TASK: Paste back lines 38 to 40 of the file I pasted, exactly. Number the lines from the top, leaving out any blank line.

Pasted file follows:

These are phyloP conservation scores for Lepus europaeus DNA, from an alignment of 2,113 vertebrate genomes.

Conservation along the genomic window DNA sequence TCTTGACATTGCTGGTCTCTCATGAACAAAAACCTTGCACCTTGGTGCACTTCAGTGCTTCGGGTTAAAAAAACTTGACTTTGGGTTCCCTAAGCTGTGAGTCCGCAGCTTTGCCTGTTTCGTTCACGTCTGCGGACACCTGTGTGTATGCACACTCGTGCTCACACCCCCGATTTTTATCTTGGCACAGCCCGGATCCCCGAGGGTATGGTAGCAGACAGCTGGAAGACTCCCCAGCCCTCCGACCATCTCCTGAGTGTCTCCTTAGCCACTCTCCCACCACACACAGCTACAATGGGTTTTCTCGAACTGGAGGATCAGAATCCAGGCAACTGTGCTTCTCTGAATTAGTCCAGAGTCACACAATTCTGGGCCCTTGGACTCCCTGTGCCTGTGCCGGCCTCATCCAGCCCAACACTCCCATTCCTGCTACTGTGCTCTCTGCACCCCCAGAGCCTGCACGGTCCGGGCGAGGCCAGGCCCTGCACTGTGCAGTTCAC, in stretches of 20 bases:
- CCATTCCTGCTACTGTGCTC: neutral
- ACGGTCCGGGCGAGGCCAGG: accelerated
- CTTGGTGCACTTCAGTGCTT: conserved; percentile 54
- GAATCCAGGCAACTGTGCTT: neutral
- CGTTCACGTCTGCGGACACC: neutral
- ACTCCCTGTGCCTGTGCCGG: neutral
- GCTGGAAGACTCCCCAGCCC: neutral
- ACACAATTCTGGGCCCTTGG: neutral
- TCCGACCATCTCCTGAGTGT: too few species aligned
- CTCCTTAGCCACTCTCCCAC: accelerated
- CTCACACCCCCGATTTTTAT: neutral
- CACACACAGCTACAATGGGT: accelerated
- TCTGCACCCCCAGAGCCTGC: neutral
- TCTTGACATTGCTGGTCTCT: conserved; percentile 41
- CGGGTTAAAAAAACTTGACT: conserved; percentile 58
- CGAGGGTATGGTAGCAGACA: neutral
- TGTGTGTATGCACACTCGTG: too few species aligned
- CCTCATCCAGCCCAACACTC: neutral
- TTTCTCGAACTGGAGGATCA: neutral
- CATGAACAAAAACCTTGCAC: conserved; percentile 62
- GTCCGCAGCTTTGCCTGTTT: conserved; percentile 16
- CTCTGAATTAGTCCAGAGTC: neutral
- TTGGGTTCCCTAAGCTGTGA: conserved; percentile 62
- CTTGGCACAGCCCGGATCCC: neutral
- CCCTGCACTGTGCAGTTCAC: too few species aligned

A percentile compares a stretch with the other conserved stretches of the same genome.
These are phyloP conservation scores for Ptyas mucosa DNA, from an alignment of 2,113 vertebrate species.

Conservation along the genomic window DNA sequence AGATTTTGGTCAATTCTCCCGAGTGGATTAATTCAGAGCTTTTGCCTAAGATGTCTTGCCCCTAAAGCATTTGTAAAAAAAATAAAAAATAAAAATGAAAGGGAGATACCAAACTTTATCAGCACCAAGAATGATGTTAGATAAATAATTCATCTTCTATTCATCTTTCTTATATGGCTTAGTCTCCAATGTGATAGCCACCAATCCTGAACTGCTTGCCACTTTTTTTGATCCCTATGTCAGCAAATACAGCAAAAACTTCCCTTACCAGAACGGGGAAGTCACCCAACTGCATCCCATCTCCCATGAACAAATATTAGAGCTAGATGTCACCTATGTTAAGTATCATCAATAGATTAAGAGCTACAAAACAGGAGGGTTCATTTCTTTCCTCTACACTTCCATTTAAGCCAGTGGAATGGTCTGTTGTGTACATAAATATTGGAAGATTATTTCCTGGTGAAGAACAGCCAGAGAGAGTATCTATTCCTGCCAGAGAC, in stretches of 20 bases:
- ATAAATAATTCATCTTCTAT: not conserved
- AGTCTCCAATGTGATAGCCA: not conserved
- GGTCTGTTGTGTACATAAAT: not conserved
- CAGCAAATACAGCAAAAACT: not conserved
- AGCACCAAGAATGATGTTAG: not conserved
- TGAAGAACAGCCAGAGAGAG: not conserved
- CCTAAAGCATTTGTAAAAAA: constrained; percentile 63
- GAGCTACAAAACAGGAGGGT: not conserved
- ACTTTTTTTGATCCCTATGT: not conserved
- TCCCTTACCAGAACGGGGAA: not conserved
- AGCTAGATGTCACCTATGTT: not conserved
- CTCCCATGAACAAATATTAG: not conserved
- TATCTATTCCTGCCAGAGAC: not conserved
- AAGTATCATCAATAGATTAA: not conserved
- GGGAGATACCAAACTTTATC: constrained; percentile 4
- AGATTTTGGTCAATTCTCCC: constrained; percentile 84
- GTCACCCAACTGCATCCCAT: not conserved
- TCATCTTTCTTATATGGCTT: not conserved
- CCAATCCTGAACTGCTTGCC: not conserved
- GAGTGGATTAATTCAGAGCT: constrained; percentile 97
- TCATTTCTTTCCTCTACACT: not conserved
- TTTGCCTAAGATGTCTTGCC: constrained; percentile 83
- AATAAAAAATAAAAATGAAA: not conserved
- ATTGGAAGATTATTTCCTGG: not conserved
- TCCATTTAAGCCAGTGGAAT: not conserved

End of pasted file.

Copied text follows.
- GAGCTACAAAACAGGAGGGT: not conserved
- ACTTTTTTTGATCCCTATGT: not conserved
- TCCCTTACCAGAACGGGGAA: not conserved